That Girl From Paris
Wednesday June, 25 2014 at 09:00 AM
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That Girl from Paris (1936) is a lighthearted musical romp for Lily Pons (1898-1976), the famous, French-born coloratura soprano who starred in four movies during the 1930s and '40s. The others were I Dream Too Much (1935), Hitting a New High (1937) and Carnegie Hall (1947). Once considered RKO's answer to Columbia's Grace Moore, Pons never quite took off in films despite her magnificent voice. But she had an illustrious career at the Metropolitan Opera, where she appeared to acclaim in 280 performances during a 30-year period beginning in 1931.
In That Girl, Pons plays a Parisian opera star who leaves her fiance at the opera and stows away on an ocean liner in search of adventure and romance. She falls in love with the leader of a swing band (Gene Raymond) and eventually becomes his vocalist, though their path to love is complicated by the fact that he has a jealous girlfriend (25-year-old Lucille Ball, one year into her tenure as an RKO contract player).
A highlight of the film is "The Blue Danube," with Pons and the band accommodating each other's styles by switching back and forth from classical singing to jazz. Pons also performs "The Call to Arms," "Seal it With a Kiss" and, from The Barber of Seville, "Una voce poco fa." Jack Oakie sings several songs with the band, and Ball joins him to show off her dancing skills on "Moon Face" and "My Nephew from Nice."
Other film versions of the same story are Street Girl (1929) and Four Jacks and a Jill (1942).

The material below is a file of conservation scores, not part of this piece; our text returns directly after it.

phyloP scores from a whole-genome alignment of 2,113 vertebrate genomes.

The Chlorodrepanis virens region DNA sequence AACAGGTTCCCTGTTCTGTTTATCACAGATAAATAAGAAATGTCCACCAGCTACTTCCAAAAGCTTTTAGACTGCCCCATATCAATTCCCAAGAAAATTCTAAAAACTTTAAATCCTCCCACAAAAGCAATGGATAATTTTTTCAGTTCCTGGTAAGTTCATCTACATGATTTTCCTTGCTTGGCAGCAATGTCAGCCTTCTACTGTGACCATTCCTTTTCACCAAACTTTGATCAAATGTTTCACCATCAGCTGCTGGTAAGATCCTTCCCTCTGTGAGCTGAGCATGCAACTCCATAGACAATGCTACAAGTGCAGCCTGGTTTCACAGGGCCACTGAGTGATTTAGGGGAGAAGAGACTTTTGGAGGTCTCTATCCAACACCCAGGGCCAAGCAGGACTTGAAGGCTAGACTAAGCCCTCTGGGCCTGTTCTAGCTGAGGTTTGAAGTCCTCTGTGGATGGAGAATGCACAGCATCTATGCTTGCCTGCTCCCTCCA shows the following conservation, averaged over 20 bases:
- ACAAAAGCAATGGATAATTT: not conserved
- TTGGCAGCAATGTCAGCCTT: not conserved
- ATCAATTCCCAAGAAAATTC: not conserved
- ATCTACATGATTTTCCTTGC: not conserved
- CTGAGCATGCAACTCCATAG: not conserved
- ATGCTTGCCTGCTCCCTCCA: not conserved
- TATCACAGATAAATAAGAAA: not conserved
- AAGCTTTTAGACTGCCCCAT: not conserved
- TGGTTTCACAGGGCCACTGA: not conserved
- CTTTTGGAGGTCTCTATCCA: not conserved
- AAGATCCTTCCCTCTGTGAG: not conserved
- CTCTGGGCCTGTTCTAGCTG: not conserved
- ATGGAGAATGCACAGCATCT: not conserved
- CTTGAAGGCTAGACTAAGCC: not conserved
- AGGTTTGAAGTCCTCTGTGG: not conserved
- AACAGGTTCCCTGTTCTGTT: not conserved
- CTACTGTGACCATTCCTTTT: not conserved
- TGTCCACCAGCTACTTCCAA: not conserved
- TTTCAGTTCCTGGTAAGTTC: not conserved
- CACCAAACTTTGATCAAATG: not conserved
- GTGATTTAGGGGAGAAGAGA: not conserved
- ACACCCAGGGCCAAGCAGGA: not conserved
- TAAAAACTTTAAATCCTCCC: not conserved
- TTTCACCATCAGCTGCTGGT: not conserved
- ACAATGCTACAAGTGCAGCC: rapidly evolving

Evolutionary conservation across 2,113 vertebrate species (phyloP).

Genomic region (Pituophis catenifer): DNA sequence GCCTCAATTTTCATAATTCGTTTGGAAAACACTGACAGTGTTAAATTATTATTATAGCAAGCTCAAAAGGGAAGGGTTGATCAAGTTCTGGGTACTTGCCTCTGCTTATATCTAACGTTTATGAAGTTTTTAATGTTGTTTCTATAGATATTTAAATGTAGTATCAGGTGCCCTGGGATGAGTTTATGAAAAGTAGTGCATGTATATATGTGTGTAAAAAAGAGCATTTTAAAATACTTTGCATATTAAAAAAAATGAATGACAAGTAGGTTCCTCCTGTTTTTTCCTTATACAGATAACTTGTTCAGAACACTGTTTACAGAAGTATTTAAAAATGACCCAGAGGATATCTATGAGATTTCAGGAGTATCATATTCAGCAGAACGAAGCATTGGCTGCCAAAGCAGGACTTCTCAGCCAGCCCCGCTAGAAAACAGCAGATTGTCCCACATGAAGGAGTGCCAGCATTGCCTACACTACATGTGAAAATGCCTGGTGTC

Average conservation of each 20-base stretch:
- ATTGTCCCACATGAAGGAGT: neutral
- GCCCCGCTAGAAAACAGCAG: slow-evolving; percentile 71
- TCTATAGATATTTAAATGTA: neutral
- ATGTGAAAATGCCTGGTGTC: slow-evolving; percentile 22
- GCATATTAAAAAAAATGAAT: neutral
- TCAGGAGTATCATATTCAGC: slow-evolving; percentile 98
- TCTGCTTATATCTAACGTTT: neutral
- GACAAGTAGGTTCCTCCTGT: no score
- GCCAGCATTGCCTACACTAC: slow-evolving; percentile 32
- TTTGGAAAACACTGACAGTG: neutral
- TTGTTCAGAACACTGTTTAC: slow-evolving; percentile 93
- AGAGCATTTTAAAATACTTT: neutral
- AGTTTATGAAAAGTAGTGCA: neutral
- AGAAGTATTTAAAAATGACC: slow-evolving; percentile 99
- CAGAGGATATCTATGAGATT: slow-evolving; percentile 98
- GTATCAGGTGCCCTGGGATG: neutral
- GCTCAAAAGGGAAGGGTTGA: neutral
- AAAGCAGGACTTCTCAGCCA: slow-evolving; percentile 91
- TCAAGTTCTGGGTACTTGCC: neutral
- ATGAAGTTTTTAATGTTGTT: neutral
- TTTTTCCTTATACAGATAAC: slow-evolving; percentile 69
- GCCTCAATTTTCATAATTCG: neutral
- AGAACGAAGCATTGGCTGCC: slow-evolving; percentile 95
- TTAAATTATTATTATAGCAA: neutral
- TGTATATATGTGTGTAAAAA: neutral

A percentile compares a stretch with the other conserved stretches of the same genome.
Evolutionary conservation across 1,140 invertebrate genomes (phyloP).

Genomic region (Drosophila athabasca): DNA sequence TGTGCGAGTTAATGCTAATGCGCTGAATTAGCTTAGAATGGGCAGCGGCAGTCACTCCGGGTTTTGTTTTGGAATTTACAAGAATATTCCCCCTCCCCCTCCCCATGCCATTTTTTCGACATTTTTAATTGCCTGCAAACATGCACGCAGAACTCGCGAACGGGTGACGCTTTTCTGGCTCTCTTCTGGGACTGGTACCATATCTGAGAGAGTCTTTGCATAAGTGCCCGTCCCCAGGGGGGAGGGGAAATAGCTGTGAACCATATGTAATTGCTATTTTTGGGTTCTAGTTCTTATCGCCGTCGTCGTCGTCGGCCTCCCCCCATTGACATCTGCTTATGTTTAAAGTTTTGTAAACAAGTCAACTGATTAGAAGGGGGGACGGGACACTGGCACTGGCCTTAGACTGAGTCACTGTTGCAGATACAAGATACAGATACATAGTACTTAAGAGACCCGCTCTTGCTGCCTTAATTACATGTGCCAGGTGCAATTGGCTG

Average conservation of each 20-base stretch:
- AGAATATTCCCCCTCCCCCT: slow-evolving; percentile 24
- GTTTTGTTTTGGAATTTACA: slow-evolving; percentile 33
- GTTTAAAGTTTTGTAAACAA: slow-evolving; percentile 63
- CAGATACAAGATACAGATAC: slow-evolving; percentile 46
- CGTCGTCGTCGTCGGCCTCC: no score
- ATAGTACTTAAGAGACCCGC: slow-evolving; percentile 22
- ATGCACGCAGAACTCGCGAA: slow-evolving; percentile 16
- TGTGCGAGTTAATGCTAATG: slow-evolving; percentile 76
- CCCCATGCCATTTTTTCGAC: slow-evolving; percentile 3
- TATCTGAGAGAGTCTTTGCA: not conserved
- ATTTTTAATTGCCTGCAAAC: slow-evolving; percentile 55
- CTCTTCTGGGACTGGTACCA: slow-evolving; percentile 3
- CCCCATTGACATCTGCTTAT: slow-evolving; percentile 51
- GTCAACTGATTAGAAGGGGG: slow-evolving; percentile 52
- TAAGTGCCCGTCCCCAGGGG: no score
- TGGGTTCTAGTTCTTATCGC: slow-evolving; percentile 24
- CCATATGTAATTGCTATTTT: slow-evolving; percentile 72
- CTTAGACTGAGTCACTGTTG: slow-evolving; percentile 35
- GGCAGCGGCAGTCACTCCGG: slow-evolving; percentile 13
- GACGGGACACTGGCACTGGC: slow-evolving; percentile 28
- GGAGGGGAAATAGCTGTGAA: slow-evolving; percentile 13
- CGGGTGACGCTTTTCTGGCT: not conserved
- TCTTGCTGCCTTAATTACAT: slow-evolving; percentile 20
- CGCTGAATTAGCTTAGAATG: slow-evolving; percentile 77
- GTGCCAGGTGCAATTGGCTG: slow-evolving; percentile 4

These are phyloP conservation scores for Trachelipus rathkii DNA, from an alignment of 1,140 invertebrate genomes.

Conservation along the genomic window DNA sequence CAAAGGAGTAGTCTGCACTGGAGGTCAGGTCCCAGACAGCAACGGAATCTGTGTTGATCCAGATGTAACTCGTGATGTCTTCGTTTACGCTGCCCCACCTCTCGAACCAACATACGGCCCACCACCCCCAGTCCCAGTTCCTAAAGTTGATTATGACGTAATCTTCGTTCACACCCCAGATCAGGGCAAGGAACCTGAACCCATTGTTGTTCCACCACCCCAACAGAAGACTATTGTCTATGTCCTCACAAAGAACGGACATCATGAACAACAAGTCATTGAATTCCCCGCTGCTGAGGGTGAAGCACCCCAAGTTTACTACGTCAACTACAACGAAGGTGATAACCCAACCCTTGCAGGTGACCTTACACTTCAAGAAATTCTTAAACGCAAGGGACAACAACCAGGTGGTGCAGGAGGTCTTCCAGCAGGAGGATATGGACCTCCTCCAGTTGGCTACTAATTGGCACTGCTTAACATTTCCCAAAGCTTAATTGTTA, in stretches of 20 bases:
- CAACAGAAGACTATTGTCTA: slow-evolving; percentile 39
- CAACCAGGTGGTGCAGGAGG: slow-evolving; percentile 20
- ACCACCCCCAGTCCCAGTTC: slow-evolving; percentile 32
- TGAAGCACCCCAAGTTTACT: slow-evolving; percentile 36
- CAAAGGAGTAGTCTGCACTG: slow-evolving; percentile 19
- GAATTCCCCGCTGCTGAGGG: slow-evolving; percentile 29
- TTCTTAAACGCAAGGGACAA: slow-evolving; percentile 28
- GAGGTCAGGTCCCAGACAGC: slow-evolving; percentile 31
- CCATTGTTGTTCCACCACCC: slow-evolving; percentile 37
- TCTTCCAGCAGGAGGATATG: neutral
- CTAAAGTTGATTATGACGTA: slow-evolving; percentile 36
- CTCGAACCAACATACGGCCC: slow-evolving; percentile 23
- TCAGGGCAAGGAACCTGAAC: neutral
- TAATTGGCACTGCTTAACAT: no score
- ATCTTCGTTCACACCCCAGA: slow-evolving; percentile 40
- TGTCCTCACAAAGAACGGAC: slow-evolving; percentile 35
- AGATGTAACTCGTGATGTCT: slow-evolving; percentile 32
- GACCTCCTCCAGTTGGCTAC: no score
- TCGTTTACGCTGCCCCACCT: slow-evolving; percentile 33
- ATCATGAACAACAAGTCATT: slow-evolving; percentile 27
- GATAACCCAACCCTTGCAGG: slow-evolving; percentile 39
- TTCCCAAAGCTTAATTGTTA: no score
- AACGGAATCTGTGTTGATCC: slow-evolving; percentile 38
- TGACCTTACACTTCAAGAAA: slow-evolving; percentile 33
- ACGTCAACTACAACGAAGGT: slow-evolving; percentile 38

That Girl from Paris brought an Academy Award for Best Sound Recording to RKO's John Aalberg (1897-1984), who enjoyed quite a history with the Oscars®. He was nominated in the same category for Hitting a New High, The Hunchback of Notre Dame (1939), Kitty Foyle (1940), Citizen Kane (1941), It's a Wonderful Life (1946), Two Tickets to Broadway (1951) and Susan Slept Here (1954). Another nomination came for Best Sound Effects for Swiss Family Robinson (1940). In 1939, Aalberg won a Technical Achievement Award for "the application of compression to variable area recording in motion picture production." In 1980 he shared a Medal of Commendation with Charles G. Clarke and John G. Frayne "in appreciation for outstanding service and dedication in upholding the high standards of the Academy of Motion Picture Arts and Sciences." And in 1983 he won the Academy's Gordon E. Sawyer Award for "technological contributions to the motion picture industry."
Producer: Pandro S. Berman
Director: Leigh Jason
Screenplay: Joseph Fields, P.J. Wolfson, Dorothy Yost, Harold Kussell (uncredited), from story by Jane Murfin, adapted from story "Viennese Charmer" by J. Carey Wonderly.
Cinematography: J. Roy Hunt
Original Music: Arthur Schwartz, W. Franke Harling (uncredited), Nathaniel Shilkret
Art Direction: Van Nest Polglase
Costume Design: Edward Stevenson
Cast: Lily Pons (Nicole "Nikkie" Martin), Jack Oakie (Whammo Lonsdale), Gene Raymond (Windy McLean), Herman Bing ("Hammy" Mammacher), Mischa Auer (Butch), Lucille Ball (Claire Williams).
by Roger Fristoe VIEW TCMDb ENTRY